What is the increased potency of today’s cannabis?

What is the increased potency of today’s cannabis?

Marijuana has been used for centuries, but THC has become increasingly powerful. Largely due to the fact that many growers choose these strains. Marijuana is no longer the same as it used to be.

This is what causes the psychoactive effects of cannabis have also increased and with them the harmful side effects. This, coupled with increased worldwide acceptance and legalization in more and more countries, may lead to greater problems.

Tenfold increase in THC

There are some studies available suggesting that cannabis has become increasingly potent. In the United States, some of this data comes from the Potency Monitoring Program, a project run by the National Institute on Drug Abuse and implemented at the University of Mississippi. The data show a clear trend: over the past fifty years, the average amount of tetrahydrocannabinol (THC) in cannabis, the plant’s main psychoactive component, has increased more than tenfold.

The resurgence is not limited to the United States. Another study (2020) shows that cannabis potency increased in other countries as well. In Britain, the Netherlands, France, Denmark, and New Zealand, average THC concentrations increased by 1970 percent each year between 2017 and 0.29. Over the years, breeders have employed increasingly sophisticated breeding techniques, allowing them to select more potent strains.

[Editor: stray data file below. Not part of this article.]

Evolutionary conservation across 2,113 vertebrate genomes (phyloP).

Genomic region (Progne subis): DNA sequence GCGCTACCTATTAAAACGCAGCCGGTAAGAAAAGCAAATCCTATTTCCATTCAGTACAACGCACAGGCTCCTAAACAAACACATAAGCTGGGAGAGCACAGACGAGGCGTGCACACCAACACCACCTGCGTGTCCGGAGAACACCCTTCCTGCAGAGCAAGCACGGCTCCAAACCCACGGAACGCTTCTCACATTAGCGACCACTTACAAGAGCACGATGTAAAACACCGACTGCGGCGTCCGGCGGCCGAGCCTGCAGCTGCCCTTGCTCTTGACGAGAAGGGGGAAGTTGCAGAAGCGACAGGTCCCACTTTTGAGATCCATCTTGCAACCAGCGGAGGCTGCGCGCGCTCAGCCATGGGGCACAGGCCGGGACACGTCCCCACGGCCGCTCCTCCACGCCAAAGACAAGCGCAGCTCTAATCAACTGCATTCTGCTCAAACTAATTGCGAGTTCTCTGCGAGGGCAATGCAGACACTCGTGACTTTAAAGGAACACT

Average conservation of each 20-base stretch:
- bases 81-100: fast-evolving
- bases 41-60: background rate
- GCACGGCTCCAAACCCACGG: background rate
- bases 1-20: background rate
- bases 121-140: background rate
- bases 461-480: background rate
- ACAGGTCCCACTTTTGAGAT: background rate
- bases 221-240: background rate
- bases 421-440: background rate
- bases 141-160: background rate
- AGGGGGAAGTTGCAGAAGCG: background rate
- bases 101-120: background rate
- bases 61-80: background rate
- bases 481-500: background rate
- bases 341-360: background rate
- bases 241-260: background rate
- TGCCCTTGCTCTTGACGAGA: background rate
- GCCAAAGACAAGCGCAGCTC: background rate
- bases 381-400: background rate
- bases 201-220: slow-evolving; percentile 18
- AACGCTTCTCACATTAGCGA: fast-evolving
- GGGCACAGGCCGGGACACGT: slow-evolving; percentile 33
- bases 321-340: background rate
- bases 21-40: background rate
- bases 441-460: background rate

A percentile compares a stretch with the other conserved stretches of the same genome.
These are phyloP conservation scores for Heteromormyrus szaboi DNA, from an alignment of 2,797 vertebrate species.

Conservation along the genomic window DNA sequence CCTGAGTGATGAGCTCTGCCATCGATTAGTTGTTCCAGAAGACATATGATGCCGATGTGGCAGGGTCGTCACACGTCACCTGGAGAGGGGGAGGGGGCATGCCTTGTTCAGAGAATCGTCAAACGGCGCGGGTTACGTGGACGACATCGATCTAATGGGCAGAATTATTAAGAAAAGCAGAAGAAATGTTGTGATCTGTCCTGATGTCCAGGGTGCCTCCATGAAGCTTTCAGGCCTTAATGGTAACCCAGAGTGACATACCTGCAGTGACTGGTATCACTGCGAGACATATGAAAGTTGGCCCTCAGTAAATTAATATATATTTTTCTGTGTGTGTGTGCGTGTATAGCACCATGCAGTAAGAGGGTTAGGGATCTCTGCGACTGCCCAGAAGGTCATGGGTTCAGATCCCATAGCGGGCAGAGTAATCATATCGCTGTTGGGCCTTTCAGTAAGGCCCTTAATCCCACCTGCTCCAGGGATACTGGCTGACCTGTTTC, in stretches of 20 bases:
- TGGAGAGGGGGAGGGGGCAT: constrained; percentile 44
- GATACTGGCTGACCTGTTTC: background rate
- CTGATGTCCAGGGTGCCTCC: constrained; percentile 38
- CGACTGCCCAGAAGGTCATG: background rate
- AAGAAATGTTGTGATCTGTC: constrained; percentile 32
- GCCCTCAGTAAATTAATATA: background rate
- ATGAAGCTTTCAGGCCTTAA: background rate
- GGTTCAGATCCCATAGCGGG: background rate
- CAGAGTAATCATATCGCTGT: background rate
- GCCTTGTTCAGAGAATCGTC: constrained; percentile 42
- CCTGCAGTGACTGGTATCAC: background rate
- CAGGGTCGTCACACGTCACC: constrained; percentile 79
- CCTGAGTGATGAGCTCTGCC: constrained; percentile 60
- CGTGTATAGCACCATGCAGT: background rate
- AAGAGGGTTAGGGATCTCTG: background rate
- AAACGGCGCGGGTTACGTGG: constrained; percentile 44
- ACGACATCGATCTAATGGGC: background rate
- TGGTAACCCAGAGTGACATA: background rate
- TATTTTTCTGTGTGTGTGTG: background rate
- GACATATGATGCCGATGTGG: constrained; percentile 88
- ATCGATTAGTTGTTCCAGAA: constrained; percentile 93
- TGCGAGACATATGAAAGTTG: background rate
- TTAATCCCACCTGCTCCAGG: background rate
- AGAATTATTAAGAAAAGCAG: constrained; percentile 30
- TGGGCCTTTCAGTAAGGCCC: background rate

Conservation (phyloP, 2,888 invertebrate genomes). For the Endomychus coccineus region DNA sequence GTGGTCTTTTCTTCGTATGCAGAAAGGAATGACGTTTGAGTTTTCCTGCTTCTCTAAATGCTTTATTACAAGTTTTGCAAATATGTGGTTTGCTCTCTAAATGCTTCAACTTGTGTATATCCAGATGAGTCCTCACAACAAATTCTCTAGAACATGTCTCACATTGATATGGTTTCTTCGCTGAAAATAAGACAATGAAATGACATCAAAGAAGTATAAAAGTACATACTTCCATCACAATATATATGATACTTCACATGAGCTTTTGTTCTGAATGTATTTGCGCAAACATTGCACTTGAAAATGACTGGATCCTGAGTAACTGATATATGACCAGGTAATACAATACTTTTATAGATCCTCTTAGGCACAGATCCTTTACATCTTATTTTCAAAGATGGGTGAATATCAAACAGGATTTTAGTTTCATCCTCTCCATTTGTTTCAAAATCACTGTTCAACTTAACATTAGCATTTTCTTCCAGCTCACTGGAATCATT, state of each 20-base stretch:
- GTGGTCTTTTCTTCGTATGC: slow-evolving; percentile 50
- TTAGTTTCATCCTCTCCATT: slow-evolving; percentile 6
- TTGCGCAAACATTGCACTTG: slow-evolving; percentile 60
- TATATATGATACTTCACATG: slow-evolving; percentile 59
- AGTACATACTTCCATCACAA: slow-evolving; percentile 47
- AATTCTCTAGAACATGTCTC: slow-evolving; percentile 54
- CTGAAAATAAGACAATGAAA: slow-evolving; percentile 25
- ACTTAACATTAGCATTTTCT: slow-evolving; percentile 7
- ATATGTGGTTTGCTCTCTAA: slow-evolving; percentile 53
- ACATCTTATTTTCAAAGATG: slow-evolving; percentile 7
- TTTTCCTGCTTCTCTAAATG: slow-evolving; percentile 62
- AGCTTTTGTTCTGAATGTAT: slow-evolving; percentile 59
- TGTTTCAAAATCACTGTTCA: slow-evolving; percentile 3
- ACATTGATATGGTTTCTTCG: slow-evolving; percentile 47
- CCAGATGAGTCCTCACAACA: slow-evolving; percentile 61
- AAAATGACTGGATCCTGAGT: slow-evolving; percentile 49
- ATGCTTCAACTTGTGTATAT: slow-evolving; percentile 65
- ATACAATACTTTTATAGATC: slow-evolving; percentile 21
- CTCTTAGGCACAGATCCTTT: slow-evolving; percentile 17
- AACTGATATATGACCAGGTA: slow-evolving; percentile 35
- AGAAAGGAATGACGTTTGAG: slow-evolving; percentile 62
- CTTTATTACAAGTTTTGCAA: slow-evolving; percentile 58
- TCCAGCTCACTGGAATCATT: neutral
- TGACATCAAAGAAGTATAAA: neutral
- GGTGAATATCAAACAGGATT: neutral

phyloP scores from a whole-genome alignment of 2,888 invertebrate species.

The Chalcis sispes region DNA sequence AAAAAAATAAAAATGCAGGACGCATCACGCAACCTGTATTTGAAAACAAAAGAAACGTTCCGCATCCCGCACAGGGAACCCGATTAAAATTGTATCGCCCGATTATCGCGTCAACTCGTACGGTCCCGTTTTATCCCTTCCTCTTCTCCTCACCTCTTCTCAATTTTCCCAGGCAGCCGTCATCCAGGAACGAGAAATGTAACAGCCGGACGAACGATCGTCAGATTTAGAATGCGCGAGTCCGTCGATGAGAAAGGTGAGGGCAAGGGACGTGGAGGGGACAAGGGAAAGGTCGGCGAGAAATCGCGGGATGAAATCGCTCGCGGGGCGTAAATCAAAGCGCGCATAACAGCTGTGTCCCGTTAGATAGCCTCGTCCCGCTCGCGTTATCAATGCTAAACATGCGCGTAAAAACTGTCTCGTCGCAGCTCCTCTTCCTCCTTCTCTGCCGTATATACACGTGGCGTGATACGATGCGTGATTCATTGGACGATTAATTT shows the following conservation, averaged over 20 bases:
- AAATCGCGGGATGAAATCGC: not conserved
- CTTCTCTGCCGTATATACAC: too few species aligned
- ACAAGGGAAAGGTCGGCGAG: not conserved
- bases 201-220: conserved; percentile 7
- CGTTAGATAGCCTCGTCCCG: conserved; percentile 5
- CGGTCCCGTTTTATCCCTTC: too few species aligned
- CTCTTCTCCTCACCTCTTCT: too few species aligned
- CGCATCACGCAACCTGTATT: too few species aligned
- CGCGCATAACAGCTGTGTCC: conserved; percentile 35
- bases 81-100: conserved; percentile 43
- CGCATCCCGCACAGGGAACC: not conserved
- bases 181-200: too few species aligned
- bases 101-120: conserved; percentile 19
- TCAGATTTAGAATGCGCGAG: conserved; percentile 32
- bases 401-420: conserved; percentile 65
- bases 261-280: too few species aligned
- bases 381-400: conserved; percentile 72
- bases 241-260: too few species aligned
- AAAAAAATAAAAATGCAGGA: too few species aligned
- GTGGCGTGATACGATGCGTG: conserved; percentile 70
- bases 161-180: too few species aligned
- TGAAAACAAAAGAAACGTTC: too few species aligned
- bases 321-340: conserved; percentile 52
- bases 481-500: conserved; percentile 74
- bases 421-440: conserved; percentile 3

Take, for example, seedless cannabis, also called sinsemilla. These unpollinated female plants are grown because their buds and flowers contain a lot of THC-rich resin. Seedless cannabis can contain twice as much as the regular seeded variety.

cannabis use

Another factor at play is that the way we consume cannabis is changing. Take edibles, vaporizers and other products for example. They tend to be much easier to fill with THC. Concentrates tend to have a very high content of this psychoactive component. This causes people to seek out products with much higher THC levels. This can lead to an increased risk of unpleasant side effects, such as vomiting, paranoia or cardiac arrhythmias.

Source: Newscientist.com (EN)

Subscribe to the website by e-mail

If you don't want to miss our updates let us notify you by email! Enter your email address to subscribe to this blog and receive notices of new posts.

Join 1 other subscriber
We will be happy to hear your thoughts

Leave a Reply

This site uses Akismet to reduce spam. Learn how your comment data is processed.

Compare items
  • Total (0)